• classification with real-valued functions
Some knowledge of probability theory would be helpful but not required since the main tools will be introduced.

Stochastic Learning

These lectures contain:

Early learning systems, recursive adaptive algorithms, risks, batch gradient descent, stochastic gradient descent, non differentiable loss functions, rosenblatt's perceptrons, k-means, vector quantization, stochastic noise, multilayer networks

Bayesian Learning

Description of video course:
Bayes Rule provides a simple and powerful framework for machine learning. This tutorial will be organised as follows:
1. Lecturer will give motivation for the Bayesian framework from the point of view of rational coherent inference, and highlight the important role of the marginal likelihood in Bayesian Occam's Razor.
2. He will discuss the question of how one should choose a sensible prior. When Bayesian methods fail it is often because no thought has gone into choosing a reasonable prior.
3. Bayesian inference usually involves solving high dimensional integrals and sums. He will give an overview of numerical approximation techniques (e.g. Laplace, BIC, variational bounds, MCMC, EP...).
4. Mr. Ghahramani will talk about more recent work in non-parametric Bayesian inference such as Gaussian processes (i.e. Bayesian kernel "machines"), Dirichlet process mixtures, etc.

Learning on Structured Data

Lectures description:
Discriminative learning framework is one of the very successful fields of machine learning. The methods of this paradigm, such as Boosting, and Support Vector Machines have significantly advanced the state-of-the-art for classification by improving the accuracy and by increasing the applicability of machine learning methods. One of the key benefits of these methods is their ability to learn efficiently in high dimensional feature spaces, either by the use of implicit data representations via kernels or by explicit feature induction. However, traditionally these methods do not exploit dependencies between class labels where more than one label is predicted. Many real-world classification problems involve sequential, temporal or structural dependencies between multiple labels. We will investigate recent research on generalizing discriminative methods to learning in structured domains. These techniques combine the efficiency of dynamic programming methods with the advantages of the state-of-the-art learning methods.

Information Retrieval and Text Mining

This four hour course will provide an overview of applications of machine learning and statistics to problems in information retrieval and text mining. More specifically, it will cover tasks like document categorization, concept-based information retrieval, question-answering, topic detection and document clustering, information extraction, and recommender systems. The emphasis is on showing how machine learning techniques can help to automatically organize content and to provide efficient access to information in textual form.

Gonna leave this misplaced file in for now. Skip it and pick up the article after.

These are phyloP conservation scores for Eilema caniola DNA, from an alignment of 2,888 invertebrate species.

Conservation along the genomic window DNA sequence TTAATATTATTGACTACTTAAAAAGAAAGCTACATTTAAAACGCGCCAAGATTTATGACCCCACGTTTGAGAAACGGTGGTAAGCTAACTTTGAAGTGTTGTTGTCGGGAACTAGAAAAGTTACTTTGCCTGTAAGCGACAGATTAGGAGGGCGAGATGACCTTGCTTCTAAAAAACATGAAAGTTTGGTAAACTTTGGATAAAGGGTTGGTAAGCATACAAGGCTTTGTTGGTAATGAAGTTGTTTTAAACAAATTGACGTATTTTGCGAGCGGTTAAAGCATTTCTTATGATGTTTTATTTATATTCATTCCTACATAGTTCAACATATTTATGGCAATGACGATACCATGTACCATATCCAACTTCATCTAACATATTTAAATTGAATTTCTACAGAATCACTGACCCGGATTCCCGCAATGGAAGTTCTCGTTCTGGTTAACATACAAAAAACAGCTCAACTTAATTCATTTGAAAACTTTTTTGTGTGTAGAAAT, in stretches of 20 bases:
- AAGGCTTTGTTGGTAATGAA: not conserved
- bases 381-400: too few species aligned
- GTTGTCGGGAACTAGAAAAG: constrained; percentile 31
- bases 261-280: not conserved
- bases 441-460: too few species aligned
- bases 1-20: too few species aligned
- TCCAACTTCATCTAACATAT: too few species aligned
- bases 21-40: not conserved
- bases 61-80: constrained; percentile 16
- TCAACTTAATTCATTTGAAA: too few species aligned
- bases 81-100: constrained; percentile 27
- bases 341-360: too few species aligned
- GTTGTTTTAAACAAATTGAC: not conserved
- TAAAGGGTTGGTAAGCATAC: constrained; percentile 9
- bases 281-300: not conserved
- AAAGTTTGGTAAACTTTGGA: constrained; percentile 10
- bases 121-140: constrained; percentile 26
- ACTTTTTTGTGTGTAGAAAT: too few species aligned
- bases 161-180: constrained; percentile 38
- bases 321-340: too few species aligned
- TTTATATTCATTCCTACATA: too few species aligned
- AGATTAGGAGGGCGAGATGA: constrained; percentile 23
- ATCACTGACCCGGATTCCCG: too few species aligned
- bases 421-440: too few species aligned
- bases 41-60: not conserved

Foundations of Learning

An introduction to grammars and parsing
  • Video Lecture (by Mark Johnson from Brown Laboratory for Linguistic Information Processing)

Video Lecture contains:
computational linguistics, its syntactic and semantic structure, context free grammars, its derivations, probabalistics cfg's (pcfg), dynamic programming, expectation maximization, em algorithm for pcfg's, top-down parsing, bottom-up parsing, left-corner parsing.

Information Geometry

This tutorial will focus on entropy, exponential families, and information projection. We'll start by seeing the sense in which entropy is the only reasonable definition of randomness. We will then use entropy to motivate exponential families of distributions — which include the ubiquitous Gaussian, Poisson, and Binomial distributions, but also very general graphical models. The task of fitting such a distribution to data is a convex optimization problem with a geometric interpretation as an "information projection": the projection of a prior distribution onto a linear subspace (defined by the data) so as to minimize a particular information-theoretic distance measure. This projection operation, which is more familiar in other guises, is a core optimization task in machine learning and statistics. We'll study the geometry of this problem and discuss two popular iterative algorithms for it.

Tutorial on Machine Learning Reductions

Tutorial description:

There are several different classification problems commonly encountered in real world applications such as 'importance weighted classification', 'cost sensitive classification', 'reinforcement learning', 'regression' and others. Many of these problems can be related to each other by simple machines (reductions) that transform problems of one type into problems of another type. Finding a reduction from your problem to a more common problem allows the reuse of simple learning algorithms to solve relatively complex problems. It also induces an organization on learning problems — problems that can be easily reduced to each other are 'nearby' and problems which can not be so reduced are not close.

Online Learning and Game Theory